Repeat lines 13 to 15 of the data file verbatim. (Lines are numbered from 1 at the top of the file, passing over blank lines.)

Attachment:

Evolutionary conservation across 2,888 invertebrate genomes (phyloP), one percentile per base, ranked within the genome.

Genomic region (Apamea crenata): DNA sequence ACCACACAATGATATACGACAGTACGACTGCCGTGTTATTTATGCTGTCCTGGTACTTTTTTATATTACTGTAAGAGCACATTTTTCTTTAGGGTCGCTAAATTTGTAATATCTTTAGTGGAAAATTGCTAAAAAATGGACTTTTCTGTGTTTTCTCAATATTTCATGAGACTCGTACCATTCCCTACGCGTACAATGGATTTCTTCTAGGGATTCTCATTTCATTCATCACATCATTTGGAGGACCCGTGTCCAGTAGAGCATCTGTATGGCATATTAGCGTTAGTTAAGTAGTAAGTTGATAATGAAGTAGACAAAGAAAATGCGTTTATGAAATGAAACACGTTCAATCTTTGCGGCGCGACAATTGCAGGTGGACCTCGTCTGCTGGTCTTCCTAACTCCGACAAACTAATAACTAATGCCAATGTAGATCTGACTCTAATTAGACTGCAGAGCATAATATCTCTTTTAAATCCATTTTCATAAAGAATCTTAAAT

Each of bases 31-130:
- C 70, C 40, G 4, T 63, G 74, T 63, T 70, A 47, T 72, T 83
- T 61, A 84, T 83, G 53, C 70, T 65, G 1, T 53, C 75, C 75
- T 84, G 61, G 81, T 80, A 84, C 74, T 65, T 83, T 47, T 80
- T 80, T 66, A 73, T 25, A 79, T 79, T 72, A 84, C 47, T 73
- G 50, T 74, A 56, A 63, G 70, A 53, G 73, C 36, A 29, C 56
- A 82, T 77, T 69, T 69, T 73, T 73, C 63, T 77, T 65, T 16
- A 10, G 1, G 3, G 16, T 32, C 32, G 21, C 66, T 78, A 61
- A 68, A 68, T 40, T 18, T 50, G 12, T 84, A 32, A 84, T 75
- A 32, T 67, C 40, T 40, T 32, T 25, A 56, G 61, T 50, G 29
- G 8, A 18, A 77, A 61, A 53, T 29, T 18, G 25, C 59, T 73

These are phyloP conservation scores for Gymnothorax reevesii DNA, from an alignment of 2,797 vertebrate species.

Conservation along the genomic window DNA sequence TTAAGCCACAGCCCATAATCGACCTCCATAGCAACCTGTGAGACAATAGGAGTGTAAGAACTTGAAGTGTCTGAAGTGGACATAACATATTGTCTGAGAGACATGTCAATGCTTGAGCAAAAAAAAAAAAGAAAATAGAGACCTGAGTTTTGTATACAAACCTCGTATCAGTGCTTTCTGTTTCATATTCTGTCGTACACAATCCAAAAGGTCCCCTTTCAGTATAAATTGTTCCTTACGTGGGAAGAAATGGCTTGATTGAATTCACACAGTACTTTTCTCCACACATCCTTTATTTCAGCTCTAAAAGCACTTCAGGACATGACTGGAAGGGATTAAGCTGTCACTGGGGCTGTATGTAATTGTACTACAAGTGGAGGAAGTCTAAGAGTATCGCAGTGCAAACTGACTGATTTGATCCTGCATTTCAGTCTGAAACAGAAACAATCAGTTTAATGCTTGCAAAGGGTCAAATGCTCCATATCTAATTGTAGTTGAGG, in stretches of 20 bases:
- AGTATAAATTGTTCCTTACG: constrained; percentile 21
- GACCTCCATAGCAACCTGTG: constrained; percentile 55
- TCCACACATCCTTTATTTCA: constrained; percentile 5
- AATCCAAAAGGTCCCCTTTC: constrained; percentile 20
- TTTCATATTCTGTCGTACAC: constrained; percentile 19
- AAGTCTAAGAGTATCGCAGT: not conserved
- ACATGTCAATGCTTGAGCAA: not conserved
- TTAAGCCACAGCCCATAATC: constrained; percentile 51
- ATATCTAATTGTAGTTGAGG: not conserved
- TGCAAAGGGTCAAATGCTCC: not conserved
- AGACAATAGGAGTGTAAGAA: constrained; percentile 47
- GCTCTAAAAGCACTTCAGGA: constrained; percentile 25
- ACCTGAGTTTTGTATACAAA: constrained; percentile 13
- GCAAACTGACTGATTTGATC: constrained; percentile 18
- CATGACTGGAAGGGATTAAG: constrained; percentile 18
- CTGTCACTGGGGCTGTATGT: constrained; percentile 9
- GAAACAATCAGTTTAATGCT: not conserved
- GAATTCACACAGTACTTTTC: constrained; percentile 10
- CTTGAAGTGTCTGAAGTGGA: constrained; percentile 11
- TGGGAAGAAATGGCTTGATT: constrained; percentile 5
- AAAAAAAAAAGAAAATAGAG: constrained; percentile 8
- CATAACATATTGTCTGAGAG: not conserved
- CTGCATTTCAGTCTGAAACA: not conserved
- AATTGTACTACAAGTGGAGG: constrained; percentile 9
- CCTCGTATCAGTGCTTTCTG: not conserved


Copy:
- G 8, A 18, A 77, A 61, A 53, T 29, T 18, G 25, C 59, T 73

These are phyloP conservation scores for Gymnothorax reevesii DNA, from an alignment of 2,797 vertebrate species.

Conservation along the genomic window DNA sequence TTAAGCCACAGCCCATAATCGACCTCCATAGCAACCTGTGAGACAATAGGAGTGTAAGAACTTGAAGTGTCTGAAGTGGACATAACATATTGTCTGAGAGACATGTCAATGCTTGAGCAAAAAAAAAAAAGAAAATAGAGACCTGAGTTTTGTATACAAACCTCGTATCAGTGCTTTCTGTTTCATATTCTGTCGTACACAATCCAAAAGGTCCCCTTTCAGTATAAATTGTTCCTTACGTGGGAAGAAATGGCTTGATTGAATTCACACAGTACTTTTCTCCACACATCCTTTATTTCAGCTCTAAAAGCACTTCAGGACATGACTGGAAGGGATTAAGCTGTCACTGGGGCTGTATGTAATTGTACTACAAGTGGAGGAAGTCTAAGAGTATCGCAGTGCAAACTGACTGATTTGATCCTGCATTTCAGTCTGAAACAGAAACAATCAGTTTAATGCTTGCAAAGGGTCAAATGCTCCATATCTAATTGTAGTTGAGG, in stretches of 20 bases: